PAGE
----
6 The dilemma recalls that which confronted the learned judges of Persia when, asked by king Cambyses whether he could marry his sister, they made prudent answer “that though they could discover no law which allowed brother to marry sister, there was undoubtedly a law which permitted the king of Persia to do what he pleased”. See Herodotus. The Histories,tr. Aubrey de Sélincourt (Penguin Books. 1959). p. 187. So here, an affirmative answer to the General Assembly's question would mean that, while the Court could discover no law allowing a Slate to put the planet to death, there is undoubtedly a law which permits the State to accomplish the same result through an exercise of its sovereign powers.

7 The idea is evoked by the following remark of one writer: “Pour certains auteurs l’exislence d'un corpus jurisrégissant une société décentralisée et horizontale relève du miracle. Je dirais plutõt quelle relève de la nécessité. Ce n'est pas en dépit, mais a cause de I'hétérogénéité des Etats dans une société de juxtaposition que le droit international a été créé et s'est developoé. Si le droit international n'existait pas.faudrait l'inventer”. Prosper Weil. Le Droit international en quete do son idenlitéCours général de Droit international public. Recueil des cours. Vol 237 (1992-VI). p. 36.

8 Charles De Visscher. Theory and Reality in Public International Law.revised edition, tr P.E. Corbett (New Jersey. 1968). p. 104.

9 [T]he projectile known under the name of ‘dum-dum’ was made in the arsenal of that name near Calcutta”. See The Proceedings of the Hague Peace Conferences The Conference of 1899(Oxford. 1920). p. 277. perGeneral Sir John Ardagh

10 For “usages of war” maturing into rules of customary international law. see L. Oppenheim. International Law A Treatise.Vol II. 7th edn. by H Lautcrpacht (London. 1952) p. 226. para. 67. and p. 231. para. 69.

11 Sean Mc Bride. “The Legality of Weapons for Societal Destruction”. in Christophe Swinarski (ed.). Studies and Essays on International Humanitarian Law and Red Cross Principles in Honour of Jean Pictet(Geneva. 1984). p 402

12 For differences between the 1949 Martens Clause and its classical formulation, see Georges Abi-Saab. “The Specificities of Humanitarian Law”, in Christophe Swinarski (ed.). Studies and Essays on International Humanitarian Law and Red Cross Principles in Honour of Jean Pictet(Geneva. 1984). p. 275.

13 The Proceedings of the Hague Peace Conferences. The Conference of 1899(Oxford. 1920). pp. 54 and 419

14 The Gulf of Maine. ICJ. Reports 1984,p. 385. para. 41, dissenting opinion. But sec J.C.J. Pleadings. Northern Cameroons. 1963,p. 352, M. Weil. ”… il est parfois bon. pour exorciser les démons, de les appeier par leur nom”, i.e.. “le spectre du Goverment des juges”.

l5 See l.C.J. Pleadings. South West Africa.Vol. VHI. p. 258. argument of Mr. Gross; Fisheries Jurisdiction. ICJ. Reports I974.pp. 56-57, footnote 1. separate opinion of Judge Dillard; and Julius Stone. Legal System and Lawyers’ Reasonings(Stanford. 1964). at pp.59.68. 263-264. 299. 305-306. 320 and“346.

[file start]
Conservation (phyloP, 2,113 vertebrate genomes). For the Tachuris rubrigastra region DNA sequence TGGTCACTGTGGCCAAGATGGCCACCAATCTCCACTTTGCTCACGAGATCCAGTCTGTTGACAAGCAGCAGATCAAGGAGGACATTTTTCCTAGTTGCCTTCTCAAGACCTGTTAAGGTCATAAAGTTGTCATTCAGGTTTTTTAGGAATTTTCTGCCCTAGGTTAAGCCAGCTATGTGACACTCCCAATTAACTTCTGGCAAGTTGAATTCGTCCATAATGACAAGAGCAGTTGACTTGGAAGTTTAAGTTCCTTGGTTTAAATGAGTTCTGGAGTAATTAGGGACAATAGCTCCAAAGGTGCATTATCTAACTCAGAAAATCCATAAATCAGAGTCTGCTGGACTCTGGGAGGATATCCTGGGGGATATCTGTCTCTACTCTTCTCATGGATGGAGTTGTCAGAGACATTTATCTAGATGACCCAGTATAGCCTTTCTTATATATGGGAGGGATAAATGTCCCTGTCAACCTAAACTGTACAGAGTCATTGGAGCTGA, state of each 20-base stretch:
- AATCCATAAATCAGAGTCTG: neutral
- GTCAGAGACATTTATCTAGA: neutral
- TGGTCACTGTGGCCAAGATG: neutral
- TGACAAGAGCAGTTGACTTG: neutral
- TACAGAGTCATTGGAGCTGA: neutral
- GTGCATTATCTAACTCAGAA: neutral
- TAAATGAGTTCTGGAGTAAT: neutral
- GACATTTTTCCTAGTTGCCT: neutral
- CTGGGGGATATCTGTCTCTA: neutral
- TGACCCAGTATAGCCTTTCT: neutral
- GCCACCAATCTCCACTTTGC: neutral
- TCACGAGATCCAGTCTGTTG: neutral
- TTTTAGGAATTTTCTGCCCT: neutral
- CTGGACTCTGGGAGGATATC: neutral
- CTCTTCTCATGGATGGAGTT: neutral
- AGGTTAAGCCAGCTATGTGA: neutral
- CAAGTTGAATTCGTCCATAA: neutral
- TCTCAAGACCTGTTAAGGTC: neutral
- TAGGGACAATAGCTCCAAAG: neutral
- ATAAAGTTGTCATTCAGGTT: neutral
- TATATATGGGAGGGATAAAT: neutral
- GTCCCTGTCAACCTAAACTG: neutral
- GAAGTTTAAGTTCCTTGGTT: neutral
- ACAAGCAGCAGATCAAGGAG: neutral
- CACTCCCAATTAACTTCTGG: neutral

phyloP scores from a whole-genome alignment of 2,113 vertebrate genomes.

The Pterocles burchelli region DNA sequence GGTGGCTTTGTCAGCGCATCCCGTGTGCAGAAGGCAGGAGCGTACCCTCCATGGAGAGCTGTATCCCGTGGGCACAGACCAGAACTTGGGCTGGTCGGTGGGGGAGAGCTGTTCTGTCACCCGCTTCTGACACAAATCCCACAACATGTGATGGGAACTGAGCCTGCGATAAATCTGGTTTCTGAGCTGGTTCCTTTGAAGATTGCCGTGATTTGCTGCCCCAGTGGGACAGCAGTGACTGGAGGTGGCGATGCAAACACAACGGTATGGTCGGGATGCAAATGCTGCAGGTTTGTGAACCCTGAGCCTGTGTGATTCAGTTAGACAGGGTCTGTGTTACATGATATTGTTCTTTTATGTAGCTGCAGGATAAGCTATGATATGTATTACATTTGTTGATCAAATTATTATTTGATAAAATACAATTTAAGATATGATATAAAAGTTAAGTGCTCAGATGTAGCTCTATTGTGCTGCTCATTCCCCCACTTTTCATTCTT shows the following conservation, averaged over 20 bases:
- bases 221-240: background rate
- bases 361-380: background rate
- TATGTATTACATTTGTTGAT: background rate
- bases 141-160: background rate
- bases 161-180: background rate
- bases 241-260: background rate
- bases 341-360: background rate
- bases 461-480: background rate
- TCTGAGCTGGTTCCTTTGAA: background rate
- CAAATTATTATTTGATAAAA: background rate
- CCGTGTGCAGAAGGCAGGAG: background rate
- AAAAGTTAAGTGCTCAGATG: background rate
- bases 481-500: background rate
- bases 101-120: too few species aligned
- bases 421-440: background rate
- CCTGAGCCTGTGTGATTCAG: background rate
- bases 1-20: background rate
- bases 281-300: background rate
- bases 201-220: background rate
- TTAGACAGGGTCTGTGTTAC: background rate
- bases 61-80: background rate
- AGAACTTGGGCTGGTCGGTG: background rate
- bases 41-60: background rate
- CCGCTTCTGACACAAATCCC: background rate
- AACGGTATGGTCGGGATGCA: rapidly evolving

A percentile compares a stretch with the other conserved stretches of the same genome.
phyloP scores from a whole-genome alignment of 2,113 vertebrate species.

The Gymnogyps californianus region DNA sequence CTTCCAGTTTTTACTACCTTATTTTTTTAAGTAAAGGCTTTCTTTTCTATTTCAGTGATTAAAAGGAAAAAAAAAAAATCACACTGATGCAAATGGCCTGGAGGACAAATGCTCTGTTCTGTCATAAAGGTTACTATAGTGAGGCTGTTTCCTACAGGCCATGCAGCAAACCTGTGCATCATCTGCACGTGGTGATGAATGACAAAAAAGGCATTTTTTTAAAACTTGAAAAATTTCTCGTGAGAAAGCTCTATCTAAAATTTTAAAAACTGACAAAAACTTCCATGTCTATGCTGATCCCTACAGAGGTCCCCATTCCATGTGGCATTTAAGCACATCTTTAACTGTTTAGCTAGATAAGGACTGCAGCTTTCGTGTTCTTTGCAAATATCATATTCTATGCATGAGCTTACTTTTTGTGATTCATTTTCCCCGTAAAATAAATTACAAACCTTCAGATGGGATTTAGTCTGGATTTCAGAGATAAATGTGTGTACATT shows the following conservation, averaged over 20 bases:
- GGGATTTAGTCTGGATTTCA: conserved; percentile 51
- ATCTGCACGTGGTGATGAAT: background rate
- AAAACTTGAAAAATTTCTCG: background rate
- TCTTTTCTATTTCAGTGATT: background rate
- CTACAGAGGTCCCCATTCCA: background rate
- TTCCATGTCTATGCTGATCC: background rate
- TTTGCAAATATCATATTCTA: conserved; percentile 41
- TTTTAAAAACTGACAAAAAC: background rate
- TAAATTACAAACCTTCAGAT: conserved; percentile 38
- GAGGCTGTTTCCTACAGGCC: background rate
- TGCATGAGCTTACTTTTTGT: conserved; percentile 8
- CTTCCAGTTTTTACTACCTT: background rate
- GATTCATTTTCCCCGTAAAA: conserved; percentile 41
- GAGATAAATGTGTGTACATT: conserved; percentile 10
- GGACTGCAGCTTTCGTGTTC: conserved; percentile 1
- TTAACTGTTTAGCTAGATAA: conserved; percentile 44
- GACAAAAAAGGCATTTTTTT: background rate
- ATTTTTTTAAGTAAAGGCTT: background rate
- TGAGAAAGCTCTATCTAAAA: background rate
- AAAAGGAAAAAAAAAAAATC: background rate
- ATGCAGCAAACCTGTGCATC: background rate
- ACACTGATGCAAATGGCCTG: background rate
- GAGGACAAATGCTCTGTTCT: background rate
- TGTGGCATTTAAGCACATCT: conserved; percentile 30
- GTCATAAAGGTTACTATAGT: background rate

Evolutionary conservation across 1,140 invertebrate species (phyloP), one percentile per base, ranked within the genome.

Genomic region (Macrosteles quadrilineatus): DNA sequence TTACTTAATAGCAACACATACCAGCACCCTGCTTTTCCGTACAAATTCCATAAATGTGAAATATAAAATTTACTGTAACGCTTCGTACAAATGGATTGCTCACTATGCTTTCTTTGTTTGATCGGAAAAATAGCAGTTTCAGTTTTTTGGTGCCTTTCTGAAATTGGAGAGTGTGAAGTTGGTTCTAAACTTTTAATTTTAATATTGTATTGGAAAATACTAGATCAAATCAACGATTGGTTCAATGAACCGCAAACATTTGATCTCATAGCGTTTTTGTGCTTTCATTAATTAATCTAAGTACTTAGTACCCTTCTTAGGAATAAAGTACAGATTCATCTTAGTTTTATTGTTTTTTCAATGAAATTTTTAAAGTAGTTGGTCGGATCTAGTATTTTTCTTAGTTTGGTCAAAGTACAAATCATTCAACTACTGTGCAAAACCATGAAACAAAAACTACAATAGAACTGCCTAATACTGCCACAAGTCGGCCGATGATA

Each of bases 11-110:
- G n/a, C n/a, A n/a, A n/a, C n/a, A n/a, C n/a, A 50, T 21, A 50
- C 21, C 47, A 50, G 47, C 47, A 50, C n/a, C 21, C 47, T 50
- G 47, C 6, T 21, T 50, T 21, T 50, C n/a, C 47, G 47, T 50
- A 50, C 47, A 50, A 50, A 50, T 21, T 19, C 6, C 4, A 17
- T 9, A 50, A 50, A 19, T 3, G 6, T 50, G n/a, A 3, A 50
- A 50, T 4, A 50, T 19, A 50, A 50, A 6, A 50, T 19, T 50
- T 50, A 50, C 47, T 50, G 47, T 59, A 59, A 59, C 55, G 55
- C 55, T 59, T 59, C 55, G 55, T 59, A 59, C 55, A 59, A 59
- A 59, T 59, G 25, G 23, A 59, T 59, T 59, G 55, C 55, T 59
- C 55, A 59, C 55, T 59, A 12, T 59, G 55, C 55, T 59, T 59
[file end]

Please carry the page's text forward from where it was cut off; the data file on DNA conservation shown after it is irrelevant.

l6 “For whatever is not deduc'd from the phaenomena. is to be called an hypothesis”. See Sir Isaac Newton. The Mathematical Principles of Natural Philosophy,book HI. Vol. II. tr. Andrew Motte (London. 1968), p. 392: and Derek Gjertsen. The Newton Handbook(London, 1986), p. 266.

17 “Of Innovations”, in J. Spedding, R.L. Ellis and D.D. Heath (eds.). The Works of Francis Bacon(London. 1890). Vol. VI. p 433.

l8 See argument of M. Yasseen in I.C.J. Pleadings. Interpretation of the Agreement of 25 March 1951 between WHO and Egypt.pp. 298-299.

19 Statement of the Government of the United Kingdom, in Legality of the Use by a Slate of Nuclear Weapons in Armed Conflict (Request for Advisory Opinion),para. 24.

20 The Listcase. Trials of War Criminals Before the Nuernberg Military Tribunals Under Control Council Law No. 10.(Washington. 1950), Vol. XI. p. 1272: and see. ibid.pp. 1236 and 1254. See also the remarks of the United States Military Tribunal at Nuremberg in Krupo'scase. Annual Digest and Reports on Public International Law Cases.1948. p 62S

21 Cicero. Selected Michael Grant (London. 1960). p. 36.

22 C.W Jenks. The Common law of Mankind (London. 1958) p 416

1 The Shorter Oxford English Dictionary,3rd ed., 1987. Vol. I. p. 840.

2 In a memorandum responding to an inquiry regarding the number of signatures received, the Archivist observes that: “To be precise in this matter is to count the stars in the sky.“

3 The sponsors of a Declaration of Public Conscience from Japan have stated, in a communication to the Registrar, that they have stored in a warehouse in The Hague,757.signatures, which the Court had no space to accommodate, in addition to the 1.564.954 actually deposited with the Court. Another source, based in Europe, has reckoned the declarations it has received, in connection with the current applications to the Court, at 3.691.899. of which 3.338.408 have been received from Japan.

4 Albert Schweitzer. Letters 1905-1965.H.W. Bäher (ed). I.Neugroschel (tr.). 1992. p. 280. letter to Pablo Casals dated 3 Oaober 1958. emphasis addled

5 Shimodav. The Japanese Stale.(i963) Japanese Annual of International Law.pp. 212-252.

6 Robert Oppenheimer. quoting The Bhagvadgita.See Peter Goodchild. Robert Oppenheimer: Shatterer of Worlds.1980.